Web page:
M1A2 Abrams Tanks from Idaho Army National Guard run through field exercises on Orchard Combat Training Center 2019-02-04 ID ANG Thomas Alvarez

Taiwan Requests $2 Billion US Arms Sale

Taiwan confirmed its hopes to procure modern tanks and missiles from the US in a deal valued at around $2 billion, sparking an angry reaction from mainland China.

The deal was previously reported by Reuters to be in the works. Since publication, China and Taiwan have responded to the leak.

“We are severely concerned about the U.S. move and are firmly against U.S. arms sales to Taiwan,” Chinese Foreign Ministry spokesman Geng Shuang said, drawing the following response from Taiwan’s Foreign Ministry: “Going forward our government will continue to deepen the close security partnership between Taiwan and the United States.”

Long-awaited Replacements

The Taiwanese Ministry of National Defense formally requested 108 M1A2 Abrams main battle tanks valued at around $2 billion, 1,240 BGM-71 TOW anti-tank missiles for around $299 million, 250 FIM-92 Stinger man-portable anti-air missiles for around $223 million, and 409 FGM-148 Javelin anti-tank missiles for around $129 million.

The request for 108 M1A2 Abrams tanks has reportedly been made as far back as 2001, but never materialized. Taiwan’s armed forces urgently require more modern main battle tanks to replace its fleet of aging M60A3 and its locally-produced CM-11 derivative.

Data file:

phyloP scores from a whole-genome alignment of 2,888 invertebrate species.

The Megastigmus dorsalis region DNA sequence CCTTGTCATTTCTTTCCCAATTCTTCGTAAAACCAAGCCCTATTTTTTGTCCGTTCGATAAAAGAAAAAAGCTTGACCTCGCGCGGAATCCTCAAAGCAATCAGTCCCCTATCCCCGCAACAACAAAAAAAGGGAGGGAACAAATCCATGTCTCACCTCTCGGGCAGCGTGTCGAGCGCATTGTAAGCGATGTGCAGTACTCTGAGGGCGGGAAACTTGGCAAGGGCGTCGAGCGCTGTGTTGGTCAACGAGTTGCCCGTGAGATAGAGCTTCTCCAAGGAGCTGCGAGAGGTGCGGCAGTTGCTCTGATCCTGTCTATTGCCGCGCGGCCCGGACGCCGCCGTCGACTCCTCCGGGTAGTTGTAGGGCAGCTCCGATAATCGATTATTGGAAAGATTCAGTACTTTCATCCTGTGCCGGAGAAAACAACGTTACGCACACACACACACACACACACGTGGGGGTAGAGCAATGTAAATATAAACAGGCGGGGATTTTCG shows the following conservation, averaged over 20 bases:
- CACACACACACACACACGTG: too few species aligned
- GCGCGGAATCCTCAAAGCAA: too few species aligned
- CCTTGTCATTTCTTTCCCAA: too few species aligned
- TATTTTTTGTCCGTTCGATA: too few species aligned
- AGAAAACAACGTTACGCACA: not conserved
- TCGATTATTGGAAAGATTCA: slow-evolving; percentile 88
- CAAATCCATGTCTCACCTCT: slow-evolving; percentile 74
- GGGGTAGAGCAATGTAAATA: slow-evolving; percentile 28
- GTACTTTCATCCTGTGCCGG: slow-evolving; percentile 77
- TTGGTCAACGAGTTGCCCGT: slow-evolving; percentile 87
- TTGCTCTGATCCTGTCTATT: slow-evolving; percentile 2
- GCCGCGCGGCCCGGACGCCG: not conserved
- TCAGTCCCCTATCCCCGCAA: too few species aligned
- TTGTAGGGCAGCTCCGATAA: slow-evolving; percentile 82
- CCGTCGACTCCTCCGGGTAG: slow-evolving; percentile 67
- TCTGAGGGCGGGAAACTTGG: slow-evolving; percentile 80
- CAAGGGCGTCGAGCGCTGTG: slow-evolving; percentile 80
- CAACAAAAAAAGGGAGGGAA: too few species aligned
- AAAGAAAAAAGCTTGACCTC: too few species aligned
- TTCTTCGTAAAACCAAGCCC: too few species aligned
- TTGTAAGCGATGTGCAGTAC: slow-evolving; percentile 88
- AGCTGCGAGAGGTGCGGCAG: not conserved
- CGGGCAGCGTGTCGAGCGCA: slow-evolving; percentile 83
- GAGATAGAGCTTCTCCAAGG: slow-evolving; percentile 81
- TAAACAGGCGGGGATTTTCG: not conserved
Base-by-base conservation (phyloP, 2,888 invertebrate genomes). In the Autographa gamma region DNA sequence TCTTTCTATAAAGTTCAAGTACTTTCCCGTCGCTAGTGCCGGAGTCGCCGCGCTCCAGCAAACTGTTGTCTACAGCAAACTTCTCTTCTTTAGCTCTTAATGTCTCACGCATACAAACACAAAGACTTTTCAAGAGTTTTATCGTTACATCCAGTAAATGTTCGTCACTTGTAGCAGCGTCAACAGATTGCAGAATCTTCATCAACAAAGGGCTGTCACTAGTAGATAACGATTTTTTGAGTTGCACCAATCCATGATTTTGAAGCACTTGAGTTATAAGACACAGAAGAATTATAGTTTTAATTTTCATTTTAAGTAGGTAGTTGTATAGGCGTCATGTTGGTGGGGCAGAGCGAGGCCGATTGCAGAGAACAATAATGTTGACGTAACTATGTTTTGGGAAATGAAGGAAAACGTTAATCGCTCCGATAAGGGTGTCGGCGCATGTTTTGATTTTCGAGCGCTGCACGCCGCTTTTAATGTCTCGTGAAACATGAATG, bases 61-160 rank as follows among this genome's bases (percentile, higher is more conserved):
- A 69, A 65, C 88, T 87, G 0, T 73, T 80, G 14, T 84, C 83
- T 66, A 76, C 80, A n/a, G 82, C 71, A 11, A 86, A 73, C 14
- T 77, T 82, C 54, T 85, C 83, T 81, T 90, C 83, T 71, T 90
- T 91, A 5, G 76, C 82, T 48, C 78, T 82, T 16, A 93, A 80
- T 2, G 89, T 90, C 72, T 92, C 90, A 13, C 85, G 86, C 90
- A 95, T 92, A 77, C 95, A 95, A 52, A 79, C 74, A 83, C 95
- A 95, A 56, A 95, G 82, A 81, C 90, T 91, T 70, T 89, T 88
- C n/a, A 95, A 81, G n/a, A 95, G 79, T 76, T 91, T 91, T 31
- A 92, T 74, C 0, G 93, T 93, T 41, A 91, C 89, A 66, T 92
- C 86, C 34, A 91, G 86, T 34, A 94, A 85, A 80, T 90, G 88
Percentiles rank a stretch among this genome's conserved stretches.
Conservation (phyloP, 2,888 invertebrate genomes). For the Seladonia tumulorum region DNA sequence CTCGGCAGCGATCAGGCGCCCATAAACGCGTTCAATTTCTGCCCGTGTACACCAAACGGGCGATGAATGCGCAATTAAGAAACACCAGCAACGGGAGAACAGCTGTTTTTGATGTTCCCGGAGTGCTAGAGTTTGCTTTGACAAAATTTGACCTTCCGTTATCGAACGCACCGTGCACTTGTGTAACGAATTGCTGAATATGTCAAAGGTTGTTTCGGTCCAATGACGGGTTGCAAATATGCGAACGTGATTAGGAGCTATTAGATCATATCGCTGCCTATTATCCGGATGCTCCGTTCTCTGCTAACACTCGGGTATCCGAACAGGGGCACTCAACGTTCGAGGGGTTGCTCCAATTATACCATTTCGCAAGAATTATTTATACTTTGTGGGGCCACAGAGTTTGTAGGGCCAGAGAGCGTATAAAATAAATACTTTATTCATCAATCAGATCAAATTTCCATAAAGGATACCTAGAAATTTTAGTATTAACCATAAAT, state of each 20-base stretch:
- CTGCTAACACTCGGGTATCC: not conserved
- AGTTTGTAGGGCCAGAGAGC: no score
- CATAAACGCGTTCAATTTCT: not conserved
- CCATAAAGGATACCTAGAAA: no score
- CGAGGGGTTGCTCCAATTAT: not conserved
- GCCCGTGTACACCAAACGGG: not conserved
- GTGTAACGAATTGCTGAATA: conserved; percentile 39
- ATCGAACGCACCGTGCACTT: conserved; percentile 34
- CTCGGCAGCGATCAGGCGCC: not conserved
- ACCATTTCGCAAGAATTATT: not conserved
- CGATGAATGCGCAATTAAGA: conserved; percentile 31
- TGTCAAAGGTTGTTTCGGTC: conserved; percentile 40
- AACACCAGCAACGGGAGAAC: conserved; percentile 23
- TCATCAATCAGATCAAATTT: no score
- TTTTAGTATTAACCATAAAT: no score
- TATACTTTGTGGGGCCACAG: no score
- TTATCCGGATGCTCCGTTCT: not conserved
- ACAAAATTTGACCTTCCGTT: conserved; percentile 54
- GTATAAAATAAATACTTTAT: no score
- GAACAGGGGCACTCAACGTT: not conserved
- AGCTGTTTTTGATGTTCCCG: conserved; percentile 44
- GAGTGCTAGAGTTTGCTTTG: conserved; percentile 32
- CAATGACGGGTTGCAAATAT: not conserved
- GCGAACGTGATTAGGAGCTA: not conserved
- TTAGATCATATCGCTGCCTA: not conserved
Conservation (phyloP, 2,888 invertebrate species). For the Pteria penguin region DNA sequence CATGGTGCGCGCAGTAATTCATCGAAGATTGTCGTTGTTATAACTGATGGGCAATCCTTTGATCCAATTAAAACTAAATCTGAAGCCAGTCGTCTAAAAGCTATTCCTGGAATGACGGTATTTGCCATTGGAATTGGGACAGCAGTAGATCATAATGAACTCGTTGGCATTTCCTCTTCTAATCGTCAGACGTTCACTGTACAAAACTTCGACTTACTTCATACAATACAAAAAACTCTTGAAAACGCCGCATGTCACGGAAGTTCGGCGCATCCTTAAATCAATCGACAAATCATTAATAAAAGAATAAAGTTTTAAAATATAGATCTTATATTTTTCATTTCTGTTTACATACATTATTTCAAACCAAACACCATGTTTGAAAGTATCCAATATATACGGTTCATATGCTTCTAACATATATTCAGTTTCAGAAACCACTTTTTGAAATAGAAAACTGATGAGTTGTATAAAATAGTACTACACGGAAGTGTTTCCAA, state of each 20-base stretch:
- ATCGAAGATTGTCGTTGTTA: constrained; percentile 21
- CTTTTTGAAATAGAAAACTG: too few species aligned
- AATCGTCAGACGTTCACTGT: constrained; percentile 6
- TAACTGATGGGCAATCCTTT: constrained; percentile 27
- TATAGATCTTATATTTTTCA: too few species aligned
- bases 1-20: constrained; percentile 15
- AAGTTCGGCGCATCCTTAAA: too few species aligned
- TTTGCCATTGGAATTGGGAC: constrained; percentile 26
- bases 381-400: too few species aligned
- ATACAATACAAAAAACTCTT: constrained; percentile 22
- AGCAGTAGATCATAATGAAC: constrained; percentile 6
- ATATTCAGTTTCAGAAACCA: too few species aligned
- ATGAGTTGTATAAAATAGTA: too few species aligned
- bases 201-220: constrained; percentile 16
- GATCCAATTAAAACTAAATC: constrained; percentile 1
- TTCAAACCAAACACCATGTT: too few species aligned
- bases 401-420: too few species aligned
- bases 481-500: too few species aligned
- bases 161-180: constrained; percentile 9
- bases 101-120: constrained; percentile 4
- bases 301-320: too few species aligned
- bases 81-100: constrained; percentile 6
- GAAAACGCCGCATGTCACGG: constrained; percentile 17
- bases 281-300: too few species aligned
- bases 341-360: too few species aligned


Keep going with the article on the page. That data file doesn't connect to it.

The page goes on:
In addition to the tanks, Taiwan also recently requested the sale of Lockheed Martin F-16V Block 70/72 fighter jets, however, this sale is reportedly still under review by the US Department of State and Department of Defense.

A U.S. Marine fires a shoulder-fired Javelin during Exercise Bourgainville II, Hawaii - 2019-05-15 - Lance Cpl Jacob Wilson
A U.S. Marine fires a shoulder-fired Javelin during Exercise Bourgainville II, Hawaii
(U.S. Marine Corps photo by Lance Corporal Jacob Wilson)

Trade Tensions

The deal comes amid renewed tensions between the US and China over stalled trade talks. China sees Taiwan as a rebellious province that must be reunited, with force if necessary.

Until recently, US leadership has been wary of signing large arms deals with Taiwan, fearful of stoking China’s anger. More recently, the Trump administration sought to strengthen ties with Taiwan and to find leverage over China to further trade talks.

It is anticipated China may react with more harsh measures to the sale, employing financial weapons and curtailing the sale of rare-earth minerals to the US.